By Joshua S. Yellin, published in the Spring 2019 issue of Beacon magazine, a quarterly publication by the Savannah Morning News.
The U.S. Treasury Department has approved Governor Nathan Deal’s nomination of portions of Savannah and surrounding areas as Opportunity Zones. Attorney Joey Strength explains what this means for businesses in his article for Business in Savannah.
The federal New Markets Tax Credit (NMTC) program was established in 2000 by Congress to spur new or increased investments into operating businesses and real estate projects located in low-income communities. The program attracts investment in low-income communities by allowing individual and corporate investors to receive a tax credit against their federal income tax liability.
HunterMaclean attorney Harold Yellin explains how government relations lawyers can help navigate clients through complex regulatory, legislative, and public policy concerns.
This article for Business in Savannah discusses the ways in which new businesses can challenge current guidelines and how to the best ways to navigate the process.
By HunterMaclean Attorneys, published on March 21, 2012, in Business in Savannah.
The City of Savannah recently felt how deeply and personally a land use and real estate development dispute can impact the community.
When citizens objected to the construction of a new mausoleum on privately-owned Forest Lawn Cemetery — a neighbor of historic, city-owned Bonaventure Cemetery — the City of Savannah confronted a complex issue. Local citizens criticized the proposed removal of century-old trees that add to the ambiance at the Bonaventure Cemetery entrance and called for a stop to the planned development of the new mausoleum.
By Harold B. Yellin, published on July 6, 2011, in Business in Savannah.
When negotiating contracts for the purchase and sale of real estate, consideration must be given to the zoning classification and the related land use requirements of applicable zoning ordinances.
If you are buying commercial real estate that is raw land, the buyer must research the applicable zoning classification and determine which uses are permitted within the zoning classification. Zoning districts vary considerably from municipality to municipality, so great care should be taken when buying real estate. Do not assume that a particular use will permitted, for example, in a commercial district, just because the same use is permitted in a different municipality’s commercial district.
By Andrew H. Ernst, published on September 10, 2000, in Savannah Morning News.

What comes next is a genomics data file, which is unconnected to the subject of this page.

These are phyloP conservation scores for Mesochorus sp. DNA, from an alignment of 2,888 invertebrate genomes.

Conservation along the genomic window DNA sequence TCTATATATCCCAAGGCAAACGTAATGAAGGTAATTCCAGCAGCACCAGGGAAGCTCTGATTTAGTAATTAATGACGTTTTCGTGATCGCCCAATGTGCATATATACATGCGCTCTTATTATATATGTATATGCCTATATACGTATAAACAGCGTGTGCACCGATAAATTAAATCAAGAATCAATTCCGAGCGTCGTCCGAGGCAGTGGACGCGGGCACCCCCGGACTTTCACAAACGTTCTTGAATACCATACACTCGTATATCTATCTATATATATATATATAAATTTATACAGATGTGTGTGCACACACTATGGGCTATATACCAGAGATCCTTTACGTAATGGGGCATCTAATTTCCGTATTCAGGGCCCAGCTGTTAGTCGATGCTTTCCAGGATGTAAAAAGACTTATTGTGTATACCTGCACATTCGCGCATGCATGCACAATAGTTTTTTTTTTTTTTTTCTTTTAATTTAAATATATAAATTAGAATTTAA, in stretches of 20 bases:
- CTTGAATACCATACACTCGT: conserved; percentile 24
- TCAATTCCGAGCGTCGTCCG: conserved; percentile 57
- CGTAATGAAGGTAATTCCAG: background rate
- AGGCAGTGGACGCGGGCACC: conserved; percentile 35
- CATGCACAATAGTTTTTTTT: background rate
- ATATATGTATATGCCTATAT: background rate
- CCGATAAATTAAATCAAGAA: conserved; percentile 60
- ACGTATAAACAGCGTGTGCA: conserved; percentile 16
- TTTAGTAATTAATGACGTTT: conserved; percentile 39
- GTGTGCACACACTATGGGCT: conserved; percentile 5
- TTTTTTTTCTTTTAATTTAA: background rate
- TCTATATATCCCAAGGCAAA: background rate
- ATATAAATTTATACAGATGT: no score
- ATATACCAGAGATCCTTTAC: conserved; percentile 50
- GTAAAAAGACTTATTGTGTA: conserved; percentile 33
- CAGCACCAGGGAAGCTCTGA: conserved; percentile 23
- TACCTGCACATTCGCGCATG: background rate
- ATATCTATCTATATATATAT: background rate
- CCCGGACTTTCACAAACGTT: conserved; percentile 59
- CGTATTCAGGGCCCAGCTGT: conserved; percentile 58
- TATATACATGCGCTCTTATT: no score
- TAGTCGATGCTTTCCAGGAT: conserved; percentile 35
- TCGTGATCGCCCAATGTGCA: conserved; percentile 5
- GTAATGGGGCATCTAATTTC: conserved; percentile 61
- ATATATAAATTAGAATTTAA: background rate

We are all aware of the environmental problems associated with the purchase of property that may be contaminated with hazardous substances. However, Savannah business owners often overlook another important environmental issue: wetlands legislation.
Overlooking the Clean Water Act, which regulates the filling of wetlands, among other things, can be a costly mistake. You may acquire property only to discover your plans thwarted or complicated by the Army Corps of Engineers or the Environmental Protection Agency which have recently stepped up enforcement actions with respect to wetlands development.
I. WHY CONSIDER WHETHER AN AREA IS A WETLAND?
A real estate developer may acquire property for commercial, residential, agricultural, or industrial use only to discover that the United States Army Corps of Engineers (the “Corps”) or the Environmental Protection Agency (the “EPA”) can thwart the development plans if they discover “jurisdictional wetlands” on the property. (see end note 1) Section 404 (see end note 2) of the Clean Water Act (see end note 3) (the “CWA”), also known as the Federal Water Pollution Prevention Control Act of 1972, regulates the filling of various wetlands and has become increasingly important and controversial over the last few years as the Corps and EPA have stepped up enforcement actions against unsuspecting developers. Should a developer inadvertently begin work in a wetland without benefit of a permit, or should it intentionally attempt to circumvent the Act, the Corps and EPA have available both administrative and judicial remedies to stop the developer’s work on its project. (see end note 4)